Corporate Tax News Issue 64 - November 2022

Administrative concession for employer contributions to mandatory pension/provident funds to be withdrawn

Concessionary tax treatment that currently is available to employer contributions to an overseas pension fund or social security scheme will be withdrawn in Singapore for contributions made on or after 1 January 2024 (i.e., year of assessment 2025).

Technically, employers’ contributions to overseas pension plans or social security schemes are taxable benefits that must be reported by the employer to the Inland Revenue Authority of Singapore (IRAS) in the relevant Return of Employee’s Remuneration Form. However, as an administrative concession, the IRAS treats the employer contributions as not taxable if all of the following conditions are fulfilled:

  • Contributions are made by the employer to a social security scheme operated, regulated and supervised by the employees’ home country government;
  • Contributions are mandatory even though the employees are working outside their home country;
  • Contributions are not borne by, or no deduction is claimed by, a permanent establishment/company in Singapore; and
  • The Singapore company is not an investment holding company, a tax-exempt body, a representative office or a foreign company not registered in Singapore.

Withdrawal of concessionary treatment

As noted above, the concessionary tax treatment will cease to apply as of year of assessment 2025. As a result, all contributions made by the employer to an overseas pension fund or social security schemes on or after 1 January 2024 will be taxable in the hands of the employees, regardless of whether the contributions are considered mandatory or nonmandatory for the employees during their period of employment in Singapore. With these changes, the contributions to the overseas pension will be deductible to the employer provided the normal tax rules for the deduction of business expenses are met.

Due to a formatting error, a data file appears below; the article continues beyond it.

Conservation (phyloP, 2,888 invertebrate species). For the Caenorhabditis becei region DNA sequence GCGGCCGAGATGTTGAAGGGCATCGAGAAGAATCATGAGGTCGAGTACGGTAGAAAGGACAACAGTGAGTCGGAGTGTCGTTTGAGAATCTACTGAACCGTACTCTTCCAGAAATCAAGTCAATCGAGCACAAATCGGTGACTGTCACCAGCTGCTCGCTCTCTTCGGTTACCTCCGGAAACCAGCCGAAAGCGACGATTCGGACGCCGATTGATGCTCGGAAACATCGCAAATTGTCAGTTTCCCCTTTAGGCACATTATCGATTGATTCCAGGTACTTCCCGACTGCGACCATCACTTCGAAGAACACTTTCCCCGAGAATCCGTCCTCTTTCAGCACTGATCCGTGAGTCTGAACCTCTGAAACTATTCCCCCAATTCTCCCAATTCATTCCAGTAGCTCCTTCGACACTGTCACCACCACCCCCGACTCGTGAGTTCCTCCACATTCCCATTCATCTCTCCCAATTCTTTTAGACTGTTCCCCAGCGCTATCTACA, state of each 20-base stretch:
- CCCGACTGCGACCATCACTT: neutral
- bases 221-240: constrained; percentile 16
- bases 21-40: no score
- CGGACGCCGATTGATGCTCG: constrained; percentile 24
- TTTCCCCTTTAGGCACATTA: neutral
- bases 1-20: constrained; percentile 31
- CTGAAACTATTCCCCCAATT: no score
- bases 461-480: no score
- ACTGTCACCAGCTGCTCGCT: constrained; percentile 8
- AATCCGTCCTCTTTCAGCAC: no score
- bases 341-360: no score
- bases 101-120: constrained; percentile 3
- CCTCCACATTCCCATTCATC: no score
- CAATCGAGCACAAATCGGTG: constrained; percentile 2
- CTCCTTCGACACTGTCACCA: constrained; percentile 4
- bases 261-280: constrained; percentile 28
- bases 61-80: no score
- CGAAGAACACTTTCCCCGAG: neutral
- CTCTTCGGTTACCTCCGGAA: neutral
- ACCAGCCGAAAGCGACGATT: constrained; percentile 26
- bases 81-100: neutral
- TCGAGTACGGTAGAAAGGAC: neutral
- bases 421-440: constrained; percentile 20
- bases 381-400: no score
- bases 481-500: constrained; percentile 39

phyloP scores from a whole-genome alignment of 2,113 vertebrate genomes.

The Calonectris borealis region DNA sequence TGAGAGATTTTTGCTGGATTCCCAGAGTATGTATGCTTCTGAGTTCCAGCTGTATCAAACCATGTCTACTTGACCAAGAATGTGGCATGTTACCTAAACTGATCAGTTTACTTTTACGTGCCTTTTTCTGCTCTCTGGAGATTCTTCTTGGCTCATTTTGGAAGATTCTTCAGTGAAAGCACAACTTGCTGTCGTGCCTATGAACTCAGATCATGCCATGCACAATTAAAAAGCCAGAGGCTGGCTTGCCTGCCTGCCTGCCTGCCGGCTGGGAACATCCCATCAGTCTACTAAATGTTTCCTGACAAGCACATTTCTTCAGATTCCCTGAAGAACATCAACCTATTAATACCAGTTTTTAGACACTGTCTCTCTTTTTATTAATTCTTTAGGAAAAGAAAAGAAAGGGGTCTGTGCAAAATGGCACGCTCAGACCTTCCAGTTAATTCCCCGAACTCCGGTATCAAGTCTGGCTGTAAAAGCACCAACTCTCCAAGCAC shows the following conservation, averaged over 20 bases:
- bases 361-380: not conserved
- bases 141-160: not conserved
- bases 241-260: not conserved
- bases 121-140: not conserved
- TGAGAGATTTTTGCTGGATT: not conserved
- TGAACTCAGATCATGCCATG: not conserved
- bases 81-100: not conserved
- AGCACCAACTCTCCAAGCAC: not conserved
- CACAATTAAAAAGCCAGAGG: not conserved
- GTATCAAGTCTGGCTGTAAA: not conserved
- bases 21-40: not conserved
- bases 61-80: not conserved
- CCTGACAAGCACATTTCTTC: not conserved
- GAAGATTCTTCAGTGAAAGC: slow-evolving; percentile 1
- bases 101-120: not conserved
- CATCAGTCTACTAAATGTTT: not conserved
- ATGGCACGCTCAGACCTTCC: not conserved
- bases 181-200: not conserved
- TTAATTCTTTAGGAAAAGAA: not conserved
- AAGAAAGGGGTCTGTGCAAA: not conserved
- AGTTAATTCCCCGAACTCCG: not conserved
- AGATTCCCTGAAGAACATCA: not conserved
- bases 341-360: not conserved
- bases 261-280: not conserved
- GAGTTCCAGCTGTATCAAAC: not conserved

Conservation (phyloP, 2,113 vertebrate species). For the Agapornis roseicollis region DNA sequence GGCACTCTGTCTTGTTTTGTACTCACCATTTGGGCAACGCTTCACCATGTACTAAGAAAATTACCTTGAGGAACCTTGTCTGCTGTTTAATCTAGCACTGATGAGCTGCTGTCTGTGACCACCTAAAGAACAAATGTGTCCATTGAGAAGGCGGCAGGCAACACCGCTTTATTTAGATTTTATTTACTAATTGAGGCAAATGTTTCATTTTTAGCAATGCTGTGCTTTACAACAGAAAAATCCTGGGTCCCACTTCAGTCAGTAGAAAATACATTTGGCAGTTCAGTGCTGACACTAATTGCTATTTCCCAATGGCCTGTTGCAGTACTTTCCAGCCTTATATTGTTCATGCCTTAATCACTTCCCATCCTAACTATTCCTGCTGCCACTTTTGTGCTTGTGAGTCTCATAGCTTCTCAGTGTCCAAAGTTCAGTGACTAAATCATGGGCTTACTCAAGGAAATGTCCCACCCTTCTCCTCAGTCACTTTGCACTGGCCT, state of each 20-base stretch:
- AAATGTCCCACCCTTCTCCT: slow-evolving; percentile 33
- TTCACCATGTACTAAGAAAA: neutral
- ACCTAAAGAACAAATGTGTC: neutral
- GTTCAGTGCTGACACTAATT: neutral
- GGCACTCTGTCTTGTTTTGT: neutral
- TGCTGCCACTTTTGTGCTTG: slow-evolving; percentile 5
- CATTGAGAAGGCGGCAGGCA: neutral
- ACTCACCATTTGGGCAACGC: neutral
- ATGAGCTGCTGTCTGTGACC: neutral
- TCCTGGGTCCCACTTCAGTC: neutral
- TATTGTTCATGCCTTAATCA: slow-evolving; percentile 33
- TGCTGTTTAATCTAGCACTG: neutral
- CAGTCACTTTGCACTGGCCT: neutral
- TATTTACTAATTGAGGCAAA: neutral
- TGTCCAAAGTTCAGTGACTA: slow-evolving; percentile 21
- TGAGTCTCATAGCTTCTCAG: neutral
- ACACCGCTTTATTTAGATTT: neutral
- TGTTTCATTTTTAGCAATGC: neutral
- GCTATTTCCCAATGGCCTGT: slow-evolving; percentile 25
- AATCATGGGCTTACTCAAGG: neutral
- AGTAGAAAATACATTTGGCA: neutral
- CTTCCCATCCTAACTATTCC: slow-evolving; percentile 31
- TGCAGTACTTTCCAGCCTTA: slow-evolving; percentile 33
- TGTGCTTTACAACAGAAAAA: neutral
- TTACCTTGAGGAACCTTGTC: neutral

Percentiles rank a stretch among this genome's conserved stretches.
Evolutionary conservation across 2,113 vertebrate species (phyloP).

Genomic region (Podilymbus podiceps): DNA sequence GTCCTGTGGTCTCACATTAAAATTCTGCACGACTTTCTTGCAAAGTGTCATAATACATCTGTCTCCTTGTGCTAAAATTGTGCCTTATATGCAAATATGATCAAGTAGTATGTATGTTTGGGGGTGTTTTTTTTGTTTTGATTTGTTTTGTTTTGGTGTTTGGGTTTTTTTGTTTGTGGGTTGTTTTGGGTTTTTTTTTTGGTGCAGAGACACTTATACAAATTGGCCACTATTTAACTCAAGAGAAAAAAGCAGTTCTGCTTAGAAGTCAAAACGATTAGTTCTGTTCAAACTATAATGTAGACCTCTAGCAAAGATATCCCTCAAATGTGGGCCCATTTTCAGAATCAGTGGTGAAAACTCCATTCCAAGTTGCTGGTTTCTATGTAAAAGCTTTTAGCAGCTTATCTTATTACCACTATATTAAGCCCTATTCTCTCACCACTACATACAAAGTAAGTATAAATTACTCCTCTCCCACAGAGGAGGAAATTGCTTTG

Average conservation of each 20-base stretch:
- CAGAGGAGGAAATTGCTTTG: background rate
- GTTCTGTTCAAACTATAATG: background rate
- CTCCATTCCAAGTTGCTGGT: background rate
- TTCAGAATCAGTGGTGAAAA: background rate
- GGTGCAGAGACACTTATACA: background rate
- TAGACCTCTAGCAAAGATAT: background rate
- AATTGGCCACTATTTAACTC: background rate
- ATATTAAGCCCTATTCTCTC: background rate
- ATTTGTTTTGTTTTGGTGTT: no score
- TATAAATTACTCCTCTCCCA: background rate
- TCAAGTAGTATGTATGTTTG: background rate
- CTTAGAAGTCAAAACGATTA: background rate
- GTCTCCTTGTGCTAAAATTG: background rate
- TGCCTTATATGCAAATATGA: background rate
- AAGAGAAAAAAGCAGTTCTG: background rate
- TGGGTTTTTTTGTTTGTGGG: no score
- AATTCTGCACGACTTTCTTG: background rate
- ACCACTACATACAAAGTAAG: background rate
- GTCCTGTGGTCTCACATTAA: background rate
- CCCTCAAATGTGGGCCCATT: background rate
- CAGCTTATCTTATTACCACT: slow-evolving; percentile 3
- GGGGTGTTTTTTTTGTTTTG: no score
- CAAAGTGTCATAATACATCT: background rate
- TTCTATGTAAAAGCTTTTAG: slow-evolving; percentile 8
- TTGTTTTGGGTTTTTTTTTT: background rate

The withdrawal of the administrative concessions follows removals of other administrative concessions, such as home leave passage and the provision of housing benefits previously available to foreign employees working in Singapore. The change is in line with the IRAS’ intention to have a consistent application of the principle of taxability of income and benefits in the hands of the employees and will likely increase the tax liability of foreign employees working in Singapore. As the changes will take effect from 1 January 2024, employers should have sufficient time to prepare for the change in tax treatment. Employers are encouraged to review their systems to ensure that information is readily available to meet the tax filing needs.

Evelyn Lim

Wong Sook Ling